JACKSONVILLE, Fla. (NNS) -- Naval Facilities Engineering Command (NAVFAC) Southeast dispatched a five-person Damage Assessment Team (DAT) to Naval Submarine Base Kings Bay, Georgia, from Naval Air Station (NAS) Jacksonville, Dec. 3, as part of a Contingency Engineering Response Team (CERT) after a tornado touched down on base, Dec. 2.
Although the 2018 hurricane season is officially over, this severe weather event highlights the need to have a yearround CERT capable of deploying at a moment’s notice.
“For this event, CERT DAT personnel were on the ground within 15 hours from storm passage to begin the damage assessments before daybreak,” said NAVFAC Southeast Disaster Preparedness Officer Lt. Cmdr. Ryan Thrun. “We maintain a list of CERT volunteers who are able to respond to these types of disasters, and can provide technical assessments as subject matter experts.”
NAVFAC Southeast is in the process of working with their Global Contingency Construction contractor to respond to the damaged facilities and start the recovery and repair process.
The tornado struck a pier facility primarily utilized by the U.S. Coast Guard. Wind speeds were measured at 138 mph, which places the cyclone at the lower end of EF-3 on the Enhanced Fujita Scale.
Initial reports indicated several metal buildings were severely damaged. The pier facility sustained electrical and water utility damage, where a majority of power poles were knocked down. Mobile facilities, equipment and personal vehicles sustained significant damage, many of which were lifted off the ground, due to high winds and tossed into the water.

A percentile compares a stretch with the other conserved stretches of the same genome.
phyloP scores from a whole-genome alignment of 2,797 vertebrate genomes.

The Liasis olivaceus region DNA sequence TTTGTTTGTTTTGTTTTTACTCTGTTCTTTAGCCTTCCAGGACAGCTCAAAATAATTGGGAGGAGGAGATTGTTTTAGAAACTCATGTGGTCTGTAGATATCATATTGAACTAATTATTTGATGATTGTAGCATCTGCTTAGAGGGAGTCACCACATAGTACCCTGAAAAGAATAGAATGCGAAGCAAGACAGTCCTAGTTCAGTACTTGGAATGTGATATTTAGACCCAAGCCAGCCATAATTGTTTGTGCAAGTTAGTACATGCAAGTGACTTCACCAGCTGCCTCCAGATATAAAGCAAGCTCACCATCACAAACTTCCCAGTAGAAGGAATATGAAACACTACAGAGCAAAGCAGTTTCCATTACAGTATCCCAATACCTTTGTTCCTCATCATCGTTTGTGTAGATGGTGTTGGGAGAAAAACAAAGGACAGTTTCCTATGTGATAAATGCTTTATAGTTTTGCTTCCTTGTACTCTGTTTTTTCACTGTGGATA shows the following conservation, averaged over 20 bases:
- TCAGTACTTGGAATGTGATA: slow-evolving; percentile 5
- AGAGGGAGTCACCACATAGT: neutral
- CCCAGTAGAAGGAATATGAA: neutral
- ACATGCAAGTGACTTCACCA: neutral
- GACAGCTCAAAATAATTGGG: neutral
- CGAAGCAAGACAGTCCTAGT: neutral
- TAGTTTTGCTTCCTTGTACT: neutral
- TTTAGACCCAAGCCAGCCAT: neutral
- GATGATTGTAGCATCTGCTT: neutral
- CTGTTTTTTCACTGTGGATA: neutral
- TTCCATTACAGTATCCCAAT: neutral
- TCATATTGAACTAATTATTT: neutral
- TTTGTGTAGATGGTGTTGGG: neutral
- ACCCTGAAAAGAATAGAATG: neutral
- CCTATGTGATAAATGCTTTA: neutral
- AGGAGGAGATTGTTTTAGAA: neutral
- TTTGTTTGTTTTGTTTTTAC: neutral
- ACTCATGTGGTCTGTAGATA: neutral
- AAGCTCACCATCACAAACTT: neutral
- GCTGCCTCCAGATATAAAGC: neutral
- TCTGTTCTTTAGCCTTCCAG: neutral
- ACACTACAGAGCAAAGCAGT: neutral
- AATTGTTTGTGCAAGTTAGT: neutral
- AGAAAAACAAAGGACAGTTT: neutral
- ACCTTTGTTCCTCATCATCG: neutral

“Our biggest concern is what objects ended up in the channel,” said NAVFAC Southeast Chief Engineer Jack McCarthy. “The harbor is dredged to a precise depth to allow ships access to the pier. Large debris in the water could drastically affect ship movement and potentially cause damage to the ships' hulls.”
NAVFAC Southeast is working with the U.S. Army Corps of Engineers and other Navy organizations to have the channel hydrographically surveyed to identify any submerged debris that may need to be removed.
The CERT DAT is managed by the NAVFAC Southeast Capital Improvements and Operations leaders responsible for support to the installation. In conjunction with the installation Public Works Department staff, the DAT will prioritize and inspect each facility and infrastructure affected by the tornado. They will then record the damage to a sufficient degree to develop cost estimates for repairs.
“I have deployed before for hurricane work, but this is the first time we have deployed for a tornado,” said Eric Cannon, structural engineer. “In this case, it was definitely easier to get to the location and had a smaller area to work. Although the damage looks similar, the area was not as widespread.”
Typically, CERTs are deployed to assess hurricane or other storm damage to military installations, such as the case in October 2018 with Hurricane Michael at Naval Support Activity Panama City. In 2017, CERTs deployed to NAS Corpus Christi for Hurricane Harvey and then NAS Key West for Hurricane Irma. In 2016, teams deployed to the Bahamas and Cuba after Hurricane Maria went through the Caribbean. In April 2014, teams deployed to NAS Pensacola after heavy storms rolled through the area and again in August 2012 in response to Hurricane Isaac to Gulfport, Miss. and New Orleans. They are also called upon to deploy for humanitarian efforts, such as a tsunami or the earthquake in Haiti in 2010.
For more news from Naval Facilities Engineering Command, visit www.navy.mil/local/navfachq/.